In the Barossa

When we departed Kapunda on Sunday and drove into the Barossa and to one of Dearne’s ‘must visits’ – Maggie Beers Farm Shop at Nuriootpa.  Dearne became a fan of Maggie through Masterchef Australia and watching her cook on “The Cook and the Chef”. When Maggie first arrived in the Barossa three decades ago, there was little awareness of the importance of the region’s traditional food culture however she soon became a champion of Barossa food.

Dearne at Maggie Beer's

Dearne in her element at Maggie Beer’s farm shop and restaurant

Maggie Beer’s Farm Shop and Restaurant is located at the original Pheasant Farm Restaurant site in the Barossa. Her full product range of locally sourced gourmet foods, including Pheasant Farm Pate, quince paste, verjuice and ice creams are available along with a full café facility (including their Pheasant Farm Wines). We spent a great hour or so looking around the Farm Shop and the attached farm from where the shop sources much of its raw products.

After leaving Maggie Beers we continued our Borossa travels and at the same time, searching for somewhere to stop overnight.  As we passed through the little village of Eden Valley, we noticed a few caravans at the local sports ground so we drove on in and discovered for the princely sum of $12 per night we could have a parking spot, hot showers, power and toilets.  The closer you get to the main centres in Australia, there are very few free or low cost parkup opportunities. We were happy with the $12 so that was us for the night.

Vineyards in The Barossa

A little slice of the Barossa heaven. After a while all the tastings blend into one.

Monday morning we left Eden Valley and visited the villages of Springton, Mt. Pleasant, Mt Torrins and Birdwood ending up in the township of Mt Barker. We made Mt Barker our base for three days, unhitched the jeep and toured as much of the Barossa as we were able. At least driving the jeep we could participate in a couple of wine tastings whereas in the motorhome it is ‘zero tolerance’. We now have enough of the local product to last us for a couple of months.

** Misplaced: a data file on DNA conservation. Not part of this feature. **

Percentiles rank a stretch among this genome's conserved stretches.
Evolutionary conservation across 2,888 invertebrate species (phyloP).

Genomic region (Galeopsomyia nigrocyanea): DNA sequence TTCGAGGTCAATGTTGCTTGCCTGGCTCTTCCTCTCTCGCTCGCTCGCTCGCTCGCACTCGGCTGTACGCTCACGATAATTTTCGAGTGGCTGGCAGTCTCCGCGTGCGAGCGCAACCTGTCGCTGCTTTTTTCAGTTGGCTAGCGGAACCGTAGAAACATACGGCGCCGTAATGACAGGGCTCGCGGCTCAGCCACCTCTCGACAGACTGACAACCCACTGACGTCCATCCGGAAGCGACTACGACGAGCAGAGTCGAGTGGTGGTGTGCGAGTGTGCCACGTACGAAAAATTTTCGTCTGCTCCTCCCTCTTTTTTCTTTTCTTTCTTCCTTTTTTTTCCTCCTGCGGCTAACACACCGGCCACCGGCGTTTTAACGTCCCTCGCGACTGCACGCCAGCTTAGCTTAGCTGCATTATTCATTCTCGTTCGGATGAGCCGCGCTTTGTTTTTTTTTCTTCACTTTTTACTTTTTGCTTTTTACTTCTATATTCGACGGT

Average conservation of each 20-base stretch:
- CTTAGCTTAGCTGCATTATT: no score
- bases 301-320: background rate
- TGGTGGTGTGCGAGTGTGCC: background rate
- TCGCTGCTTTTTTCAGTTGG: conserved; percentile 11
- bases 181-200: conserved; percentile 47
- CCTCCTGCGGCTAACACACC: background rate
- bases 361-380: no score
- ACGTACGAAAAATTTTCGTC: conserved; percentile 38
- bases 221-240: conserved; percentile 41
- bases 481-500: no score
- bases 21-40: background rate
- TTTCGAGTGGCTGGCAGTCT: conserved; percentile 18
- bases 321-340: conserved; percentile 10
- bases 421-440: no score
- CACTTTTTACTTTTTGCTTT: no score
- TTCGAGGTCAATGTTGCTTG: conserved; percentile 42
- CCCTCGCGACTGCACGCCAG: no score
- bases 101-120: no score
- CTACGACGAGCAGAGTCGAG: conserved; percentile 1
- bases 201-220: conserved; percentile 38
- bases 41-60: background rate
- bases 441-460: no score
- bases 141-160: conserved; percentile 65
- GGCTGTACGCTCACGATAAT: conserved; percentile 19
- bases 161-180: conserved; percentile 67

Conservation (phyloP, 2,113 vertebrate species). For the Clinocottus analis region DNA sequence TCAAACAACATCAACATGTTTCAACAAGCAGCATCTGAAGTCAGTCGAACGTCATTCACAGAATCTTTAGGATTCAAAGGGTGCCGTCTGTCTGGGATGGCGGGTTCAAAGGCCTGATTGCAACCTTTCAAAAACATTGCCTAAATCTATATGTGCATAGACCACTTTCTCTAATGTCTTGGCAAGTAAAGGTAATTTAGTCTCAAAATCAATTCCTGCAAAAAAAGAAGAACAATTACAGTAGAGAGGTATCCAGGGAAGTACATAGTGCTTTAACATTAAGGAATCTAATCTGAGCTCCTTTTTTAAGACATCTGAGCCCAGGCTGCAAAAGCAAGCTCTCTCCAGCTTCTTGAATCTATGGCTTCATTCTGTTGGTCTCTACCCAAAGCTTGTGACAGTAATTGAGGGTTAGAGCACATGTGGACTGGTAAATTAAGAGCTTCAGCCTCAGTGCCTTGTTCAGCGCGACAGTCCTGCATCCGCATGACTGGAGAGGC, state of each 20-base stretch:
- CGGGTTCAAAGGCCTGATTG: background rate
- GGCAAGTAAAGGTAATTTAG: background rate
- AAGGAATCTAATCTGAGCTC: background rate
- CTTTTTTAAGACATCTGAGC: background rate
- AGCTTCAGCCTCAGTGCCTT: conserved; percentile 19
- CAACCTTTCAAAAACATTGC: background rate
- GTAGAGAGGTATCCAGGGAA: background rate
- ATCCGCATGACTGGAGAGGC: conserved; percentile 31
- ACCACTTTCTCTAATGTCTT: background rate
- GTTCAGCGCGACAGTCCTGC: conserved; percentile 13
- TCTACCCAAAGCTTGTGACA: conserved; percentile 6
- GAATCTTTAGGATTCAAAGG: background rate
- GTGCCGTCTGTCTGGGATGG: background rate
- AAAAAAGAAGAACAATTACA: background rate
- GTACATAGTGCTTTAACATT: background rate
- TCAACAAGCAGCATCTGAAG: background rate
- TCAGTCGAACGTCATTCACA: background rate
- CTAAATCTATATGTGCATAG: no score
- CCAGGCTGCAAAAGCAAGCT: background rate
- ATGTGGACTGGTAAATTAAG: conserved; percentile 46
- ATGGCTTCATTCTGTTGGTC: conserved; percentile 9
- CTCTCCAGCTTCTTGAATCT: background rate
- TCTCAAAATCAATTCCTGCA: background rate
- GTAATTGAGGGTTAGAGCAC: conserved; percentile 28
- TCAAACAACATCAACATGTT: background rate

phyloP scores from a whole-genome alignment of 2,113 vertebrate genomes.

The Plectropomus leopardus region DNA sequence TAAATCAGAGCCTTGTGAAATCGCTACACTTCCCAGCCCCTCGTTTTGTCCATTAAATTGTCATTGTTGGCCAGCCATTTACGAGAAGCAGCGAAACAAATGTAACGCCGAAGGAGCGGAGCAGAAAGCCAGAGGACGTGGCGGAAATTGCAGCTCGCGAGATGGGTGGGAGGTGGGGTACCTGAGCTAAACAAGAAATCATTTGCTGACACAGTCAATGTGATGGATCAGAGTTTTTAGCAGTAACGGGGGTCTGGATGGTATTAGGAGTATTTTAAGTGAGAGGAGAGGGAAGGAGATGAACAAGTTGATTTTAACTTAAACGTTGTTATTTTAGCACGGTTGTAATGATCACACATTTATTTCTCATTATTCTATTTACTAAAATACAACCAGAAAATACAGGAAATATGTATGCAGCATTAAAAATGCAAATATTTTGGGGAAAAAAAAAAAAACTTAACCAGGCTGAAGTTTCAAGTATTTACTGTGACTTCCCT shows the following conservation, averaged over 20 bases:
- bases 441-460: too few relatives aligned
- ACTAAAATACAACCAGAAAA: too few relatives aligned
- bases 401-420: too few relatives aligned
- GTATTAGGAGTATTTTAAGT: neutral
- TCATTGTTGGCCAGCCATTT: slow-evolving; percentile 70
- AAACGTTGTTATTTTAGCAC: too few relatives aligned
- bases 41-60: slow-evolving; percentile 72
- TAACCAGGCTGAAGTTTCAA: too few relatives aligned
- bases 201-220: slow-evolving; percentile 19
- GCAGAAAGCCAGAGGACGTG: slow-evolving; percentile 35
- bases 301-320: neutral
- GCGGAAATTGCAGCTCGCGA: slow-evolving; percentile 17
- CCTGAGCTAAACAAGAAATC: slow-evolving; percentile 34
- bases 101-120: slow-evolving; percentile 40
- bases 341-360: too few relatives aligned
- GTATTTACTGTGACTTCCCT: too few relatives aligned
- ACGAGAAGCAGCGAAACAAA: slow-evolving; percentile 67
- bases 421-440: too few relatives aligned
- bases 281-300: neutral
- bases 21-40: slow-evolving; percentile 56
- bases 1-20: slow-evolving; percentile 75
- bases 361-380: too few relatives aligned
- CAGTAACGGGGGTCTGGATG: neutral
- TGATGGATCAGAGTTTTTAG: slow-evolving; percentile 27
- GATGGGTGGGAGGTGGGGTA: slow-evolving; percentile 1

On Thursday we made our way to Hahndorf, a small village classified as Australia’s oldest surviving German township and settled in 1838. The most striking feature that greets you as drive into the village are the 100-year-old elm and plane trees that line the main street.  The original fachwerk (half timbered) buildings, many restored to their original condition, reminded us of the village buildings we came across while on our visit to Germany a couple of years ago.

Main Street in Hahndorf

Main street Hahndorf – a stunning little village

While the town has retained its strong German heritage, there was plenty to take in and enjoy. Hahndorf has a unique village feel about it and with the two hotels offered authentic German fare and the numerous cafes, restaurants and wineries enticing us to enter, Hahndorf has been easy place to stay for a couple of days.

We leave here tomorrow morning (Saturday) and make our way into Adelaide for our 10-day ‘layover’ to prepare for our journey up the middle.  The freezer is empty, we need to get our Carnet documentation resigned to reflect the extension, the duvets need dry cleaning (being constantly on the road plays havoc with clothes and bedding you cannot normally wash in a washing machine) and there is a little bit of maintenance to do on the motorhome. ‘Getting it right first time’ is going to be the key to enjoying the next part of our journey.

We occasionally get emails from blog readers saying we never mention the ‘not so good’ things that happen to us on our journey. To tell the truth, we have either been very lucky or very cautious as we have yet to experience any really bad situations. The people we meet are generally very hospitable, friendly and helpful. We have come across most type of wild animal/reptile/insect on our many walks (with the exception of crocs and alligators) and Dearne’s bush tic encounter in the Bunya Mountains has been our only health scare. We both know we would lose any clash we had with a snake, alligator, crocodile, certain spiders, emu or kangaroo so we are very careful how we interact with the animals, we never park up alone (unless its in a public place), we are careful on the type of roads we drive the motorhome (except the once) and we always lock things away at night or when we are not around. We have been advised to be extra vigilant on our journey up the middle next month and during our time in the Northern Territory. There are apparently some devious and opportunist characters up that way so we intend to heed the advice.

It will be all part of the adventure.

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